To clarify the spatio-temporal variation in aerosols, the EOF analysis is applied to AOD anomalies relative to the 1980–2019 mean. The first EOF mode (EOF1; Fig. 2) explains 56.03 % of the total variance. The spatial pattern (Fig. 2a) is highly in line with the distribution of the AOD variance (Fig. 1), characterized by large variances over the Sichuan Basin, southern China, and mainland South East Asia, with the maximum centre located in northern mainland South East Asia. Thus, an AOD index (AODI) is defined using the AOD averaged over the selected key region of 10–35 N, 95–130 E (the black box in Fig. 2a), with larger AOD variance. Figure 2b illustrates the respective principal component of EOF1 (PC1), together with the AODI and its interdecadal (AODI_ID) and interannual (AODI_IA) components. The correlation between AODI and PC1 exceeds 0.96, indicating that the AODI can measure both interannual and interdecadal variation in the spring aerosol over East Asia well. On the interdecadal timescale, the AODI stayed at a low level from 1980 to 1998 and increased dramatically during 1998–2013. This interdecadal change is suggested to be dominated by meteorological factors (Che et al., 2019) rather than generated by rapid economic growth as previously thought (Wu et al., 2016). However, the AODI declined rapidly after 2013, consistent with the recent study by Zhang et al. (2018), showing that the AOD over southern China had a decreasing trend since 2012 based on the MODIS records. Note that the AODI reached two peaks in the early 1980s and 1990s, which were most likely associated with two giant volcano eruption events, respectively (Che et al., 2019). On the other hand, the AODI also exhibits large interannual fluctuation. Given that interannual variability is an important part of the total aerosol variability, we mainly focus on the atmospheric anomalies associated with the interannual AOD variation over East Asia in this study. Note that the variables used hereafter all refer to their interannual components.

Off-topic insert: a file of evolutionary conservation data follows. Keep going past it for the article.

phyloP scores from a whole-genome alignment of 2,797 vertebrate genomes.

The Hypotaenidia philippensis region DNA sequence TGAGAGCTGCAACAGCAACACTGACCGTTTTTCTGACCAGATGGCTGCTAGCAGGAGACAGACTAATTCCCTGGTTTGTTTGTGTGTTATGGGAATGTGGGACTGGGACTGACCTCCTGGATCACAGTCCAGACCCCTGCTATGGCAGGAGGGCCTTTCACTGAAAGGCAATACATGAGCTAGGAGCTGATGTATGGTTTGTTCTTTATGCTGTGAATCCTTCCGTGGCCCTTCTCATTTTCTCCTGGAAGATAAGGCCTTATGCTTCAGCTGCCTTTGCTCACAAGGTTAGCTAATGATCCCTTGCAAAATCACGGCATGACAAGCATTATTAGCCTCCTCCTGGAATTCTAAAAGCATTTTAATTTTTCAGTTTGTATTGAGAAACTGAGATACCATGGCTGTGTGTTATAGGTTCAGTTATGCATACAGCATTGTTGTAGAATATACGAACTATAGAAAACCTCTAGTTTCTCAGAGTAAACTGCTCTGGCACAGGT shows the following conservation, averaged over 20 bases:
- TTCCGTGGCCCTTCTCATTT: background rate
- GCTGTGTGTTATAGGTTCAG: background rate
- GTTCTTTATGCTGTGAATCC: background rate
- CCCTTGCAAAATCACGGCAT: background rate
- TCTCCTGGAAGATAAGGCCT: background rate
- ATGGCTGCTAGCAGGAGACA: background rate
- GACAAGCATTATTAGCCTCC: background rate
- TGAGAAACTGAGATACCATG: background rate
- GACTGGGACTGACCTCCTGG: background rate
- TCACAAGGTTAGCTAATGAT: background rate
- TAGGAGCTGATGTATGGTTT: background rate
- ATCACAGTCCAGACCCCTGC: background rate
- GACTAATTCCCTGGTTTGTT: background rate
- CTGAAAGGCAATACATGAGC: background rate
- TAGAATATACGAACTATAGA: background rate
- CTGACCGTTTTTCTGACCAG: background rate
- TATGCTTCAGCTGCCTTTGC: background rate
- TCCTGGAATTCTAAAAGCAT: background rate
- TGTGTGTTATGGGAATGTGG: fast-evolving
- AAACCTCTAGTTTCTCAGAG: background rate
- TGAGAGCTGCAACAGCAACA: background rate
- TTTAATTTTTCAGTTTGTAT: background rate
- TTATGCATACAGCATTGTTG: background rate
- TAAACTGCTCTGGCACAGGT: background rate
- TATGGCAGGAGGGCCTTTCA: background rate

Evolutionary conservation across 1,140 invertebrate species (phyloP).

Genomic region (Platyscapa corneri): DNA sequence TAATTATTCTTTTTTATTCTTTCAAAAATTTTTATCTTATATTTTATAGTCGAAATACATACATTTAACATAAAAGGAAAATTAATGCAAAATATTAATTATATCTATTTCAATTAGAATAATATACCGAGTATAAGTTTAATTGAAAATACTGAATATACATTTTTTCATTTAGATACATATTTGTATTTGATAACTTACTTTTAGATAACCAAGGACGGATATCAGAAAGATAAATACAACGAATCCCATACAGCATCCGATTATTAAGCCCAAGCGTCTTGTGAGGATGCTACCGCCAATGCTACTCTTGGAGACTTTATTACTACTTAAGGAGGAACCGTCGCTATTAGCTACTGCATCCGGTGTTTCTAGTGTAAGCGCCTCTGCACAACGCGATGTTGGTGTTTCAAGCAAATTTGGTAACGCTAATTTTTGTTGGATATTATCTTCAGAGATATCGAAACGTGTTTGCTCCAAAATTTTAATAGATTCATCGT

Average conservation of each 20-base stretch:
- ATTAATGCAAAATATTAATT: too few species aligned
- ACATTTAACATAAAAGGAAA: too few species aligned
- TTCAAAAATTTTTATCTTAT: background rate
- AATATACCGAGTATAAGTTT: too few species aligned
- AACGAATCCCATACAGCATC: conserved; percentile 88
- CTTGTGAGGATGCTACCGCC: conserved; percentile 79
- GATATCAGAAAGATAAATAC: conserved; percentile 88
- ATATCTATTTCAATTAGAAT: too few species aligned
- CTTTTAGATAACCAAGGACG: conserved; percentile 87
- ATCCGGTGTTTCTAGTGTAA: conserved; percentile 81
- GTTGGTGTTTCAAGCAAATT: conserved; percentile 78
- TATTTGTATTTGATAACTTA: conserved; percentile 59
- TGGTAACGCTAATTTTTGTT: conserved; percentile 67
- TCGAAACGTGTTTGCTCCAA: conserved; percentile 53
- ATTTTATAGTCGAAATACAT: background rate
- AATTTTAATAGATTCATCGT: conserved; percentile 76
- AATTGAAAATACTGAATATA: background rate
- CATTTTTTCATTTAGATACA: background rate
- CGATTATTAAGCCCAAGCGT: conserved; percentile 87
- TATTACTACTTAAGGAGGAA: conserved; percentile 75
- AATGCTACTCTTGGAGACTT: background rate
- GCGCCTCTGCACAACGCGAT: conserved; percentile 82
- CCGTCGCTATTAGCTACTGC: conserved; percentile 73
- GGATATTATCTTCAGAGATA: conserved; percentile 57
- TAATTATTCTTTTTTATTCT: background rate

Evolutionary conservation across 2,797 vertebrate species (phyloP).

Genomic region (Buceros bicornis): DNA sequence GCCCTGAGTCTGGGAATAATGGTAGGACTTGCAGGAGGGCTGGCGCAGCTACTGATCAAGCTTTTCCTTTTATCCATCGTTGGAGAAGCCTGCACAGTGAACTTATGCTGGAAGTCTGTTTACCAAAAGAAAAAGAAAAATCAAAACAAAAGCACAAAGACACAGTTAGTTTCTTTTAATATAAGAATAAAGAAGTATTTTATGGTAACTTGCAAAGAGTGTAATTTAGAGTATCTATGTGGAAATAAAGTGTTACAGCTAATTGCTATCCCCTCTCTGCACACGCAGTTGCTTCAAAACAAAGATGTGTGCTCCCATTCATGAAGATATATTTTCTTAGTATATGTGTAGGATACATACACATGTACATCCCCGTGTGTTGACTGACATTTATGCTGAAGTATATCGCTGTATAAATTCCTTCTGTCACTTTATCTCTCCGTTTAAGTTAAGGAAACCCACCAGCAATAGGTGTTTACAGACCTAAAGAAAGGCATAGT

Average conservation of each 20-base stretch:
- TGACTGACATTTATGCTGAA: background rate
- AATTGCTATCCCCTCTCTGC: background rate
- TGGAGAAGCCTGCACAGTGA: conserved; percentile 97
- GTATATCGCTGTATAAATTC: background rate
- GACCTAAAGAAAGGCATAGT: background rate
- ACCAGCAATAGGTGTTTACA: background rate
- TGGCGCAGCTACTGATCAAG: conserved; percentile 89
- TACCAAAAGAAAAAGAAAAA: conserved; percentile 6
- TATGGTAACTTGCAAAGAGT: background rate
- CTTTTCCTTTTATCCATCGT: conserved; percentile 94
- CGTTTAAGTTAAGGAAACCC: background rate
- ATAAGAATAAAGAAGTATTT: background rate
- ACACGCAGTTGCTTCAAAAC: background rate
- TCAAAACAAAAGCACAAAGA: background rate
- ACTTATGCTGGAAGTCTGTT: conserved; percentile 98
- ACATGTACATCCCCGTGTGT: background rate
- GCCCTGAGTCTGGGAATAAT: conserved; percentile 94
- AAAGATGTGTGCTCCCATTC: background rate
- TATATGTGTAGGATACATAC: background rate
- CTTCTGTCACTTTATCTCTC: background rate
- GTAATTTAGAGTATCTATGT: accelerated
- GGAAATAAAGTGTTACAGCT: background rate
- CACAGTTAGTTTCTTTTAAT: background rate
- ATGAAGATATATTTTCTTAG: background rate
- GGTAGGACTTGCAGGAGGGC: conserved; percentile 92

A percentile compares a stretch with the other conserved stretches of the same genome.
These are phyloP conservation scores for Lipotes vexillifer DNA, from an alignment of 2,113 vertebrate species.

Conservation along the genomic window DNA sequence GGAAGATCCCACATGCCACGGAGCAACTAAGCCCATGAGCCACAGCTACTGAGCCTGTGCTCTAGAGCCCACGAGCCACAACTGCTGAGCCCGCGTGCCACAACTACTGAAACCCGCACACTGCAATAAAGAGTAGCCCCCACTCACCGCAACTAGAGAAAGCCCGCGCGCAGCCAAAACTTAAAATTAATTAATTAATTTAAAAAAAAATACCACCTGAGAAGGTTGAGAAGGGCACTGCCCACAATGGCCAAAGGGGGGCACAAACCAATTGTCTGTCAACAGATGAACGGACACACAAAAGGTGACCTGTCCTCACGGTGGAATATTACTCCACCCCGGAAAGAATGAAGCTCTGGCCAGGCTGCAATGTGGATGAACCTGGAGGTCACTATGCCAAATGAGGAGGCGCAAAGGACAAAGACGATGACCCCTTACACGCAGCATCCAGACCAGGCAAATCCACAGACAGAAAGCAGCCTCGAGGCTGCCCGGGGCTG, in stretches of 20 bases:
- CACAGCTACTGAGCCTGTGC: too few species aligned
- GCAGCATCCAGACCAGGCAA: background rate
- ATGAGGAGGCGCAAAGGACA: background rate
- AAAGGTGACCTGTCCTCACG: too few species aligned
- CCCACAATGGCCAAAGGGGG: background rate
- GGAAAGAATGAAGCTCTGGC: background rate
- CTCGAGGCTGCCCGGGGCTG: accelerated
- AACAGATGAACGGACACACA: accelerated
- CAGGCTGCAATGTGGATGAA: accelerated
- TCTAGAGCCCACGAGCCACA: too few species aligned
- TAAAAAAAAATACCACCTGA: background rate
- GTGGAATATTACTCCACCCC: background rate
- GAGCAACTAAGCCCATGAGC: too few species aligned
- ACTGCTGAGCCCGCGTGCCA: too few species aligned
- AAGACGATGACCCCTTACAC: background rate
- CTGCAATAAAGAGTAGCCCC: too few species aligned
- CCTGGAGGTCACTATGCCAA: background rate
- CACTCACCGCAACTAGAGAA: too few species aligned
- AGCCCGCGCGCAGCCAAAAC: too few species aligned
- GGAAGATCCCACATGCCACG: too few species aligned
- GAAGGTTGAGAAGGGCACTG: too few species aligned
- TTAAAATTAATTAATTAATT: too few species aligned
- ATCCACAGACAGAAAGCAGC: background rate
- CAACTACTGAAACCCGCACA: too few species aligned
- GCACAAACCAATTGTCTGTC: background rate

Figure 3Regressions of sea surface temperature (SST) anomalies (shading; C) and 10 m surface wind anomalies (vector; m s−1) onto the standardized AODI_IA in the (a) preceding autumn (SON(1)), (b) preceding winter (D(1)JF(0)), and (c) simultaneous spring (MAM(0)). Stippling and vectors denoting the regressed SST and wind are statistically significant at the 95 % confidence level based on the Student's t test, respectively.

3.2 Interannual relationships between the AOD and ENSO